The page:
Adam and Eve after the Pill Mary Eberstadt dissects the sexual revolution, revealing why we so desperately need the Divine Mercy devotion for such a time as this.

The Way of Serenity: Finding Peace and Happiness in the Serenity Prayer Fr. Jonathan Morris offers hope and insight for a deeper spiritual understanding and practice.

The Handbook for Catholic Moms Lisa Hendey covers the heart, mind, and soul of mothering with a Catholic perspective.

A Catholic Mother’s Companion to Pregnancy Subtitle: Walking with Mary from Conception to Baptism. Sarah A. Reinhard accompanies expectant mothers from conception to baptism.

Navigating the Interior Life. Dan Burke explains the benefits of spiritual direction and guides people on how to begin and what to expect.

A Life of Blessings Michael Brown shares stories and Scripture promises to uplift and deepen the faith.

Visions of Purgatory: A Private Revelation was translated from the original French. It offers a vivid account of purgatory that inspires a deeper love of God and disdain of sin.

On Human Life combines Humanae Vitae with commentary by popular authors Mary Eberstadt, James Hitchcock, and Jennifer Fulwiler. It’s powerful, clearly presented, and shows how rejecting Catholic teaching has changed the world.

God’s Bucket List Teresa Tomeo challenges people not to procrastinate getting their spiritual lives in order.

Diary of St. Faustina The 700-page diary chronicles God’s message given through St. Faustina to the world to turn to His mercy. The Marian Helpers offer many other books and spiritual aids that promote the Divine Mercy message.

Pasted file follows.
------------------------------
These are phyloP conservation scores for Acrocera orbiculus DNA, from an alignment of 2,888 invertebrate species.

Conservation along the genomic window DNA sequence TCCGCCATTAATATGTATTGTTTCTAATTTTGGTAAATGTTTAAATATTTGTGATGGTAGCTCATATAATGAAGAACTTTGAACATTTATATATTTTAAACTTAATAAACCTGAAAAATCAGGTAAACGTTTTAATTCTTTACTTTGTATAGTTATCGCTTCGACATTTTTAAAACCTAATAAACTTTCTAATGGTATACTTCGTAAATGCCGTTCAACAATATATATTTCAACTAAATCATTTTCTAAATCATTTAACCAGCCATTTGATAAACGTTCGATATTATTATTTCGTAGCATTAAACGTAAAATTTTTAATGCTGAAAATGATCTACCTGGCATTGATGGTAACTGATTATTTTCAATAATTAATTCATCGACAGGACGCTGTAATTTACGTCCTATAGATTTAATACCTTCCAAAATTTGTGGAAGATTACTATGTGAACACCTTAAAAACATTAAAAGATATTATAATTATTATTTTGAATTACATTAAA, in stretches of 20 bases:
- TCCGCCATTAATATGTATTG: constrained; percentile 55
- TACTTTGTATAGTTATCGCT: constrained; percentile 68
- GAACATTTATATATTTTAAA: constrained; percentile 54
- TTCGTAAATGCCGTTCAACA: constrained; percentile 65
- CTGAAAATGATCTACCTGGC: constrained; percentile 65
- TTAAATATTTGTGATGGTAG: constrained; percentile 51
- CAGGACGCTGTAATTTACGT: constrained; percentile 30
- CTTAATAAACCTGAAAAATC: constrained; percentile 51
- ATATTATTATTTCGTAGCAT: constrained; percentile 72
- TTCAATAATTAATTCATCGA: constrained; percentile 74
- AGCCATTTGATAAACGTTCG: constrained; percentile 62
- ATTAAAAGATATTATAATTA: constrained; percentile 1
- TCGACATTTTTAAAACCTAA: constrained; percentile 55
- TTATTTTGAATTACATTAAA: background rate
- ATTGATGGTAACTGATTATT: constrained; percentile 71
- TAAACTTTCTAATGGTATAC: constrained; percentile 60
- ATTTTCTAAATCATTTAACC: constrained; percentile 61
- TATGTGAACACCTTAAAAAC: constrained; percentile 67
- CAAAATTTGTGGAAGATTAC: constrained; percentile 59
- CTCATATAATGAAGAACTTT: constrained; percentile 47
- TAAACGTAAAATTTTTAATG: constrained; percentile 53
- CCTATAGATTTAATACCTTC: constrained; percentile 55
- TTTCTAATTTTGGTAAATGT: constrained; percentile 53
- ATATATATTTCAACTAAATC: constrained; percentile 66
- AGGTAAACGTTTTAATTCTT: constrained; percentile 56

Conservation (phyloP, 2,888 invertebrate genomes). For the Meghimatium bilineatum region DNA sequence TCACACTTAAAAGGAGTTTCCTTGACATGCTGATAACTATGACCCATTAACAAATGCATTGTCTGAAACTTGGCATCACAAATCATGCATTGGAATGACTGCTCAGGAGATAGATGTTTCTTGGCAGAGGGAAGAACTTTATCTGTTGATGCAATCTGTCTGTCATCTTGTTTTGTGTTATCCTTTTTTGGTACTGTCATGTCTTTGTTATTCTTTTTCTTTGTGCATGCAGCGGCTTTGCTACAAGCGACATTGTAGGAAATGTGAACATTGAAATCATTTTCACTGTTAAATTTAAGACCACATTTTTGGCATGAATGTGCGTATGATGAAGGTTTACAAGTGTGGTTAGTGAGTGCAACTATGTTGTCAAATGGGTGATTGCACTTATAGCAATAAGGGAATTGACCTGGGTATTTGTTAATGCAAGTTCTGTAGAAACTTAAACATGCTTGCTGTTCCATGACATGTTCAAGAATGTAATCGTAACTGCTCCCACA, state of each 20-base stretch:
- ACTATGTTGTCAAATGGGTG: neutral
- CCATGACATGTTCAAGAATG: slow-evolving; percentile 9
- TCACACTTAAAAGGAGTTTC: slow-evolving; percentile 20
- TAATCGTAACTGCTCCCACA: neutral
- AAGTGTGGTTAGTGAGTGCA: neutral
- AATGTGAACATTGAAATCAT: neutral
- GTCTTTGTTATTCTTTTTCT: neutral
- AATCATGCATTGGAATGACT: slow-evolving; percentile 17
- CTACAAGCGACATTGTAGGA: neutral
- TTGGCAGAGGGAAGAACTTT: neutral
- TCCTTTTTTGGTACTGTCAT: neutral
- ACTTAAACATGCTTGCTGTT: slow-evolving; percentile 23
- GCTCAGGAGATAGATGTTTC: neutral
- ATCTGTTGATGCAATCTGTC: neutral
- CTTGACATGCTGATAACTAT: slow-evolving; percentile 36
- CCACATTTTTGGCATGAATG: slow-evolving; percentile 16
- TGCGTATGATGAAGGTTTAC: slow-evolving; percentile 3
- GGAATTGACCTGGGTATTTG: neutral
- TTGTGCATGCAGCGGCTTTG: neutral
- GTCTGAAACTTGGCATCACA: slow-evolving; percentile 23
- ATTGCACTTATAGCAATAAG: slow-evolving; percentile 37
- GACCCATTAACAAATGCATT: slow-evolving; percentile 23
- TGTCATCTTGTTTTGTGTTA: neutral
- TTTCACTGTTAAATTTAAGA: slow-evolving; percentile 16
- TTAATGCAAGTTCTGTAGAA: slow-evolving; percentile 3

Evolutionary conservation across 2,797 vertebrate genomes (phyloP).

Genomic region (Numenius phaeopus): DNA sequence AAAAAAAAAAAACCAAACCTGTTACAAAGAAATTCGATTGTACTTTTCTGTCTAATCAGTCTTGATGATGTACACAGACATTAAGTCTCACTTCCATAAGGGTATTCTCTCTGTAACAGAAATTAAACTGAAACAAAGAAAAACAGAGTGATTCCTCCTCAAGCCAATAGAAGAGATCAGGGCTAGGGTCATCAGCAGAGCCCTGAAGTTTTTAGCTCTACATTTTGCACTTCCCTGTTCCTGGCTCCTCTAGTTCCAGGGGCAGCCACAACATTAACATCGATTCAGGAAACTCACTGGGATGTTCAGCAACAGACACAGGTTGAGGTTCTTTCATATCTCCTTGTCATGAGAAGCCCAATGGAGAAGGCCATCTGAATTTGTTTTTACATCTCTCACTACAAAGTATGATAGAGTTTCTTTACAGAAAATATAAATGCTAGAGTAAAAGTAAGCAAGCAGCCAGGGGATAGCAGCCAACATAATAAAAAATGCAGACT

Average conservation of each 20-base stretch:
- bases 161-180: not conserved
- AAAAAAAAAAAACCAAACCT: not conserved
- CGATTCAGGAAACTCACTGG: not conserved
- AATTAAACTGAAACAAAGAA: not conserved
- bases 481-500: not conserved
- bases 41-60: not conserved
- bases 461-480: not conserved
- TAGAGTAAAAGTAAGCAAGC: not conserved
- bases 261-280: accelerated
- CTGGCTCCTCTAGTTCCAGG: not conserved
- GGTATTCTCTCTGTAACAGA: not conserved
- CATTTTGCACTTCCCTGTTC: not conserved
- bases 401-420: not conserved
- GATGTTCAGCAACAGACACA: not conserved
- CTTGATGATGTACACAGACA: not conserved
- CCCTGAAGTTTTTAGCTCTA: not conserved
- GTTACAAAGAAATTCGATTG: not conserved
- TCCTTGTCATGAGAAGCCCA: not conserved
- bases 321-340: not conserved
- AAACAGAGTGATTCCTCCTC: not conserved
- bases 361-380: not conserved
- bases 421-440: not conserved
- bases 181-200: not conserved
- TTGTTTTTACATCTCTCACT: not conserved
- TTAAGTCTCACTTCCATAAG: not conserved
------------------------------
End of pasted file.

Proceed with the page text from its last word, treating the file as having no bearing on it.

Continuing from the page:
My own books, the Amazing Grace Series and Big Hearted: Inspiring Stories From Everyday Families are about promoting God through the dramatic, true stories of others.

Dear God, I Don’t Get It! and the sequel Dear God, You Can’t Be Serious! lead children to God and prayer through humorous and inspirational adventures. (I included my own books because I write to promote God.)

Be Spiritually Generous

Consider all the people you can pray for, even if they do not know it.

As Catholics, we should also be praying for the souls in Purgatory. Those prayers are a gift that taps into God’s mercy to allow us to shorten the time until they can be united with God in Heaven.

The first Christmas—the birth of the Son of God in a manger—spelled it out: material riches don’t lead to spiritual ones. Poor shepherds were the first to receive the good news and throughout his life, Jesus warned against materialism. How ironic that Christmas has become a consumer extravaganza. Instead, let’s making it a spiritual extravaganza.

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2 thoughts on “A Divine Mercy Christmas”

  1. Thank you so very much for including Fr. Gaitley’s Consoling the Heart of Jesus.

    I strongly, wholeheartedly recommend this book. It could change lives. I have been a devotee of Sr. Faustina for many years but Fr. Gaitley’s book opened up a whole new dimension of Divine Mercy to me.

    He says, imagine we are in the arms of the crucified Christ, we are heartbroken at the suffering we have caused him, and we want desperately to console him, we beg him, “What can I do, Lord to console you? He says to us: “Put your trust in me.”

    What does this mean? Think of times, Fr. Gaitley said, when you as parents suffer because your children are making the wrong choices in life. They love you, but won’t listen to you, they ignore your guidance. One day, your child sees you in tears and asks, what can I do to make you feel better?

    We want to look that child in the eye and say: “If you would only trust me, you would know that I love you. Why won’t you trust me?”

    Giving someone your trust is an act of profound love and understanding.

    When I read this in just the way Fr. Gaitley presented it, the words “Jesus, I trust in you” took on an explosive new meaning for me. It sometimes felt like an empty declaration. I didn’t fully understand it. Now I do. We are consoling the heart of Jesus when we trust in him. We want this from our children, and Christ wants this from us.